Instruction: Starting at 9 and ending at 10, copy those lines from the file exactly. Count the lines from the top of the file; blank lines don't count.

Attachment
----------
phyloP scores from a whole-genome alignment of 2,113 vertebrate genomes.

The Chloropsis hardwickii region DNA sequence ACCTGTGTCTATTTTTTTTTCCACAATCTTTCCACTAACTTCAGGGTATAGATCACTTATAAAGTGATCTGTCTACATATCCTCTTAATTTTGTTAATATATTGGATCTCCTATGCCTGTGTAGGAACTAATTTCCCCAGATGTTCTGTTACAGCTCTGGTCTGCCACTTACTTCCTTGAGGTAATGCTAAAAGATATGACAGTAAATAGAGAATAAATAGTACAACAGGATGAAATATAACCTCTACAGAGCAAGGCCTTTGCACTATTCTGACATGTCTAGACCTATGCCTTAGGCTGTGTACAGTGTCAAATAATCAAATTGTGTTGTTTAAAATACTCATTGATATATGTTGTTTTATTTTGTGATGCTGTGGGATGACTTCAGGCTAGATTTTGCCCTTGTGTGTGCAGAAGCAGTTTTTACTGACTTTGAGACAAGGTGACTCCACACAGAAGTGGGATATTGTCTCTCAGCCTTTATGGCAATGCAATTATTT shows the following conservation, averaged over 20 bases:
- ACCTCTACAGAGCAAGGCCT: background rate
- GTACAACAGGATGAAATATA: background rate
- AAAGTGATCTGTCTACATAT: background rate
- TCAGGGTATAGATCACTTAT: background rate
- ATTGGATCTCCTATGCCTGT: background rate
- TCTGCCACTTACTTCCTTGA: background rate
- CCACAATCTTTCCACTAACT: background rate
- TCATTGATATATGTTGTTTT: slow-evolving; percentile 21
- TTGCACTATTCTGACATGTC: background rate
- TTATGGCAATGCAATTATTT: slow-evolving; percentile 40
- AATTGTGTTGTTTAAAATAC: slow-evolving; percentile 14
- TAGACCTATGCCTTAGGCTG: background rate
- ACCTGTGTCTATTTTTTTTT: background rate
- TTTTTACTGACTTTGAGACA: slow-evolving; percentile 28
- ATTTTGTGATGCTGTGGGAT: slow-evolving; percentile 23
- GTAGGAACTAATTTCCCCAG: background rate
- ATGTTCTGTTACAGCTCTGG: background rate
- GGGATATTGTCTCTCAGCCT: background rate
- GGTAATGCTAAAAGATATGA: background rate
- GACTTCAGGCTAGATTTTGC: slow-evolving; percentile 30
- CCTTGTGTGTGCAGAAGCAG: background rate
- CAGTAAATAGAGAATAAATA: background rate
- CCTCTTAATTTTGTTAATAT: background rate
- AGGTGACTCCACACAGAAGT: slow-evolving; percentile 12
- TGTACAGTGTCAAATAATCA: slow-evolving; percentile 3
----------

- CCACAATCTTTCCACTAACT: background rate
- TCATTGATATATGTTGTTTT: slow-evolving; percentile 21